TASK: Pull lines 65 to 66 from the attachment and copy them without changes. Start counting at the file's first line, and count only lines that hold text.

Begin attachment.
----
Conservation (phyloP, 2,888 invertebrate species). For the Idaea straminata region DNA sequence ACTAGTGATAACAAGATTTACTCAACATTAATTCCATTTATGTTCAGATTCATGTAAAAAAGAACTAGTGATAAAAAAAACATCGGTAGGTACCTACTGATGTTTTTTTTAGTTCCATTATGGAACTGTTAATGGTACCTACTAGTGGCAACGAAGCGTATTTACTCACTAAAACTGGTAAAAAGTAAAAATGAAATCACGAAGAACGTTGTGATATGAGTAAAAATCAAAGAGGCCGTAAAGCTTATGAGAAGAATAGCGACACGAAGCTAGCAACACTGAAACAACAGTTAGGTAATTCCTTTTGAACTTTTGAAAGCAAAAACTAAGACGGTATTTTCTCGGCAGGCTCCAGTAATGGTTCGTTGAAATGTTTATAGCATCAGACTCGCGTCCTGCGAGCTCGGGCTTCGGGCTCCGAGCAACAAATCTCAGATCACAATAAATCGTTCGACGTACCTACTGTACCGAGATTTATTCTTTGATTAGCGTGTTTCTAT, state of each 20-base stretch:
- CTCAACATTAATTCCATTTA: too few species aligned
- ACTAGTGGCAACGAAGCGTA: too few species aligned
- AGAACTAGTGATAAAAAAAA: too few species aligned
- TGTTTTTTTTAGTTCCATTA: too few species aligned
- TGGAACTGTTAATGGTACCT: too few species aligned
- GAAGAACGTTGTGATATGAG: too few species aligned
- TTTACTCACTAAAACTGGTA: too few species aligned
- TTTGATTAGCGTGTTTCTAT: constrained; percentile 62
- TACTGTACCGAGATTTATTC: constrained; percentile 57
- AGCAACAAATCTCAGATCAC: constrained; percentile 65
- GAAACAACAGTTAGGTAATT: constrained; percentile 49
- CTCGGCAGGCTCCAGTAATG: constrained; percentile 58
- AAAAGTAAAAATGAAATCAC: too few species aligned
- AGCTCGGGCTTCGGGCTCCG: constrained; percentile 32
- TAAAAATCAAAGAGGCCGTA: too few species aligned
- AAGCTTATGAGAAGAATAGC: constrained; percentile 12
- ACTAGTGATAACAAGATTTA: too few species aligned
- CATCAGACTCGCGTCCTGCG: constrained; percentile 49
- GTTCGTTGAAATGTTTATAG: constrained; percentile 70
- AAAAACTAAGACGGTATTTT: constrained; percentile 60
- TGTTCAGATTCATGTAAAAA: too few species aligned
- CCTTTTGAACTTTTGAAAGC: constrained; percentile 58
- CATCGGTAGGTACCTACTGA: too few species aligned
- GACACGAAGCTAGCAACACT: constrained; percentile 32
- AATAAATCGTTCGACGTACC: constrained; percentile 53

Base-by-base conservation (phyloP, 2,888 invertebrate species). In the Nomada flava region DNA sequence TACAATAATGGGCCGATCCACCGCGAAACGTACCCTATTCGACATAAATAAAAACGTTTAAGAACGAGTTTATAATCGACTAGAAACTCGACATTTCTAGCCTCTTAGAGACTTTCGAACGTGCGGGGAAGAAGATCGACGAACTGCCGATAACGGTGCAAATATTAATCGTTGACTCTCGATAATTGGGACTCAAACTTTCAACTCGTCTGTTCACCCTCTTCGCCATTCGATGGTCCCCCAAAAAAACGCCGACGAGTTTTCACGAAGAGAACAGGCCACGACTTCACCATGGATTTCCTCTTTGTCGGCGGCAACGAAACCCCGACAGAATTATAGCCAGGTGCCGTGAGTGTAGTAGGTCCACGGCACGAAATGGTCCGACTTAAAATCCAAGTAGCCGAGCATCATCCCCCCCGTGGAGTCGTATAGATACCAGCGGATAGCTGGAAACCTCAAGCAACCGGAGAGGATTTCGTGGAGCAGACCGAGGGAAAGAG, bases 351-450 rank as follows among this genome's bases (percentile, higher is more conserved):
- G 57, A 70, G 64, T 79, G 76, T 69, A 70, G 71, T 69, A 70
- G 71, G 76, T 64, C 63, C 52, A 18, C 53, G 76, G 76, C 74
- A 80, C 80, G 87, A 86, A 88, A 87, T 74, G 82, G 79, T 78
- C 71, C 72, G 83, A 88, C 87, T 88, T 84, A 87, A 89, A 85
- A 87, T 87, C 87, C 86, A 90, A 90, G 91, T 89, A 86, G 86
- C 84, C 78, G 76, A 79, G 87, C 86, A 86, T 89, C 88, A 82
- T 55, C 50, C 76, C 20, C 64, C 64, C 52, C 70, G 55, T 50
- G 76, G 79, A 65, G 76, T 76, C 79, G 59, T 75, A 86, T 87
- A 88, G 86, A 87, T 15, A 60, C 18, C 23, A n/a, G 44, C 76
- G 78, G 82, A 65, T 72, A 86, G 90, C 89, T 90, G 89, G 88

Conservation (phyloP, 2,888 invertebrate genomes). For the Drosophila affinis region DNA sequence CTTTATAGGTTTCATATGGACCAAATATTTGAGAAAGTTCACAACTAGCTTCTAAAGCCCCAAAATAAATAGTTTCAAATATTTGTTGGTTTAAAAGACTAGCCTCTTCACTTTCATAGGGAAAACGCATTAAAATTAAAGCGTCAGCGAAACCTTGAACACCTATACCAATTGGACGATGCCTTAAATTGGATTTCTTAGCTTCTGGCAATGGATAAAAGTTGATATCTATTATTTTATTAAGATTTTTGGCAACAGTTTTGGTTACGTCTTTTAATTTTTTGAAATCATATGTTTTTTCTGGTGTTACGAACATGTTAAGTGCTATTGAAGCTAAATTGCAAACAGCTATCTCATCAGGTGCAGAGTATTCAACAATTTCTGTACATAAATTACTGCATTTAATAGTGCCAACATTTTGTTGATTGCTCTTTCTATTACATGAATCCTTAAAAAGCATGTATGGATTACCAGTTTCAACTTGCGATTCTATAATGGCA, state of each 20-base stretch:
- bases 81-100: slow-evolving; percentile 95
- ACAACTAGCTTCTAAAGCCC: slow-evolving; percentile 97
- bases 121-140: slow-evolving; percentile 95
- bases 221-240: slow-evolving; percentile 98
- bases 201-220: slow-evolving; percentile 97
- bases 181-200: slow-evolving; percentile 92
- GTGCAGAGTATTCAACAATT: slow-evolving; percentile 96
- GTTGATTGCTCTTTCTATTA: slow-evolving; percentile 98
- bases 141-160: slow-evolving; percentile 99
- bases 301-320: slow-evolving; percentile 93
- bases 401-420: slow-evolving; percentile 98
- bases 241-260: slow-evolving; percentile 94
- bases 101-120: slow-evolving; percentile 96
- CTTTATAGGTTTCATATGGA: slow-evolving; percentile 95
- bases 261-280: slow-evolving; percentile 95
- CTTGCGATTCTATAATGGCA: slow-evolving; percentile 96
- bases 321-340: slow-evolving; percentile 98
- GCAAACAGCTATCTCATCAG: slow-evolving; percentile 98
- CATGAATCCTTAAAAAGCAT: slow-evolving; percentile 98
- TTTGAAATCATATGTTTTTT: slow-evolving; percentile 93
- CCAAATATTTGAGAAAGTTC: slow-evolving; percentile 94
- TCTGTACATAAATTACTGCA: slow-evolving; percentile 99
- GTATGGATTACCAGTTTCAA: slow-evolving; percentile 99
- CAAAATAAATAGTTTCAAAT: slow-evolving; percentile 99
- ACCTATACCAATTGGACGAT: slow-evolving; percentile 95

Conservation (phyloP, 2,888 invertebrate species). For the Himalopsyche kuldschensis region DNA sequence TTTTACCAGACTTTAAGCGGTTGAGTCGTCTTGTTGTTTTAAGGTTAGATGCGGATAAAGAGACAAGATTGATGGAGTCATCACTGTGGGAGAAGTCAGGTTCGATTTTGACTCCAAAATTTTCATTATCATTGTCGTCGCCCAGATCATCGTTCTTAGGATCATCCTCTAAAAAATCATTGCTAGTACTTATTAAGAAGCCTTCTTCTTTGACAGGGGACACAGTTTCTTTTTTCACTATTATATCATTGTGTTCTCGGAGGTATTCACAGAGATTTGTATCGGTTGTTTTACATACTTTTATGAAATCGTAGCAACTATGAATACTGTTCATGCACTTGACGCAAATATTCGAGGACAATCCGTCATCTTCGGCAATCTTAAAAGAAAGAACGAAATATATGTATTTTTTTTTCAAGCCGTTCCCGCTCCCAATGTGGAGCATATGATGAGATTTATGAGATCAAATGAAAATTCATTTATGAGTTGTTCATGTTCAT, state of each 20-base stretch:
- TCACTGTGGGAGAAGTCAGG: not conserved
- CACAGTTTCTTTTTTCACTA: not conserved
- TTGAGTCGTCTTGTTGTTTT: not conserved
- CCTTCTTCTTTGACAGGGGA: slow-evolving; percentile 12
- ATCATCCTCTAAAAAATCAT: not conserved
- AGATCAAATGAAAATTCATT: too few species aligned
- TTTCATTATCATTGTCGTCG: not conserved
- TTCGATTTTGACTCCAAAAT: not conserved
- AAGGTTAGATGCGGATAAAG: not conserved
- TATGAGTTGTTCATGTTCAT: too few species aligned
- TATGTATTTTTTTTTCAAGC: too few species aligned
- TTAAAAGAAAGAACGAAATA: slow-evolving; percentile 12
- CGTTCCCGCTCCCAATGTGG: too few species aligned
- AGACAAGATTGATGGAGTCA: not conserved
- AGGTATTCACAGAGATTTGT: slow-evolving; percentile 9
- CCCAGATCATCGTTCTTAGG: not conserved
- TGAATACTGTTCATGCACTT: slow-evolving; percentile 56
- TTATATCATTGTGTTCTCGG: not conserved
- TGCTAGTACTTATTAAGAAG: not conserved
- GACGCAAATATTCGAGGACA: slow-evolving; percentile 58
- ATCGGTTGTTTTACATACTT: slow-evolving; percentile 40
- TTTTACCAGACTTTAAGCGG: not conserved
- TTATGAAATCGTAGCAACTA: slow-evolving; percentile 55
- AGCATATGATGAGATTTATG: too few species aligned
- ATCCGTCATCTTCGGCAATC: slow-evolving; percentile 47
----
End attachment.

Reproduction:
- TCACTGTGGGAGAAGTCAGG: not conserved
- CACAGTTTCTTTTTTCACTA: not conserved